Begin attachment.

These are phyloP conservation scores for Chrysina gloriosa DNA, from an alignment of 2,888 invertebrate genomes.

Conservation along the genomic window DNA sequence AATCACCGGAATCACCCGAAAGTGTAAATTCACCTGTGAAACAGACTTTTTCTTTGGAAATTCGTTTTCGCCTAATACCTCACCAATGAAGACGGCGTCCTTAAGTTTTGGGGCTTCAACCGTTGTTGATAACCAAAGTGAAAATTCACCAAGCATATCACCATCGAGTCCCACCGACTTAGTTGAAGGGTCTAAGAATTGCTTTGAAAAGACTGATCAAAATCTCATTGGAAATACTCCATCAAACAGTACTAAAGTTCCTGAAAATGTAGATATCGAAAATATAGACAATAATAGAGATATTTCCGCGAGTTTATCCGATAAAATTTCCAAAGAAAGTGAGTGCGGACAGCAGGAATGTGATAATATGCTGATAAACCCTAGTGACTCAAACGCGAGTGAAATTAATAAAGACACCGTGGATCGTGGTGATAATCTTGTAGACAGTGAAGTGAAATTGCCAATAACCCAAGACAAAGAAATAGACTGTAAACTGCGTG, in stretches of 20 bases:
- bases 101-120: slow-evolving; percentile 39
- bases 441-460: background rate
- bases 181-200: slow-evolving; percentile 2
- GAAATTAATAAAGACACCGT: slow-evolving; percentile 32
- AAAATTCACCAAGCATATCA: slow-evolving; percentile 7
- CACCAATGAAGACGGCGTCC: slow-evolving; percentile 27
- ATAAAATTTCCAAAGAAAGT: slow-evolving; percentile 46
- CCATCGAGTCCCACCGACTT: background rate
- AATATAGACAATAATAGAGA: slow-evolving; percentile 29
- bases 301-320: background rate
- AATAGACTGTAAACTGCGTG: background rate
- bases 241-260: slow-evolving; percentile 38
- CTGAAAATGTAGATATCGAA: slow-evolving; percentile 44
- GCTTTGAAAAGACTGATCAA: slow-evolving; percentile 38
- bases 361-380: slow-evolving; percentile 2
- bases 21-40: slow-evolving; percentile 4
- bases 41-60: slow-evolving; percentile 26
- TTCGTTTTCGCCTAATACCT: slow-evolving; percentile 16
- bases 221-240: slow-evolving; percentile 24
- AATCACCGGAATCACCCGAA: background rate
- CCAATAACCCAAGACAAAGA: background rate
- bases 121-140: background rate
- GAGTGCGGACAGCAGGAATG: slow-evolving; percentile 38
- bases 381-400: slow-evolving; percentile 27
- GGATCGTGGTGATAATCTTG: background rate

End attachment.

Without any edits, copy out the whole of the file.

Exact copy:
These are phyloP conservation scores for Chrysina gloriosa DNA, from an alignment of 2,888 invertebrate genomes.

Conservation along the genomic window DNA sequence AATCACCGGAATCACCCGAAAGTGTAAATTCACCTGTGAAACAGACTTTTTCTTTGGAAATTCGTTTTCGCCTAATACCTCACCAATGAAGACGGCGTCCTTAAGTTTTGGGGCTTCAACCGTTGTTGATAACCAAAGTGAAAATTCACCAAGCATATCACCATCGAGTCCCACCGACTTAGTTGAAGGGTCTAAGAATTGCTTTGAAAAGACTGATCAAAATCTCATTGGAAATACTCCATCAAACAGTACTAAAGTTCCTGAAAATGTAGATATCGAAAATATAGACAATAATAGAGATATTTCCGCGAGTTTATCCGATAAAATTTCCAAAGAAAGTGAGTGCGGACAGCAGGAATGTGATAATATGCTGATAAACCCTAGTGACTCAAACGCGAGTGAAATTAATAAAGACACCGTGGATCGTGGTGATAATCTTGTAGACAGTGAAGTGAAATTGCCAATAACCCAAGACAAAGAAATAGACTGTAAACTGCGTG, in stretches of 20 bases:
- bases 101-120: slow-evolving; percentile 39
- bases 441-460: background rate
- bases 181-200: slow-evolving; percentile 2
- GAAATTAATAAAGACACCGT: slow-evolving; percentile 32
- AAAATTCACCAAGCATATCA: slow-evolving; percentile 7
- CACCAATGAAGACGGCGTCC: slow-evolving; percentile 27
- ATAAAATTTCCAAAGAAAGT: slow-evolving; percentile 46
- CCATCGAGTCCCACCGACTT: background rate
- AATATAGACAATAATAGAGA: slow-evolving; percentile 29
- bases 301-320: background rate
- AATAGACTGTAAACTGCGTG: background rate
- bases 241-260: slow-evolving; percentile 38
- CTGAAAATGTAGATATCGAA: slow-evolving; percentile 44
- GCTTTGAAAAGACTGATCAA: slow-evolving; percentile 38
- bases 361-380: slow-evolving; percentile 2
- bases 21-40: slow-evolving; percentile 4
- bases 41-60: slow-evolving; percentile 26
- TTCGTTTTCGCCTAATACCT: slow-evolving; percentile 16
- bases 221-240: slow-evolving; percentile 24
- AATCACCGGAATCACCCGAA: background rate
- CCAATAACCCAAGACAAAGA: background rate
- bases 121-140: background rate
- GAGTGCGGACAGCAGGAATG: slow-evolving; percentile 38
- bases 381-400: slow-evolving; percentile 27
- GGATCGTGGTGATAATCTTG: background rate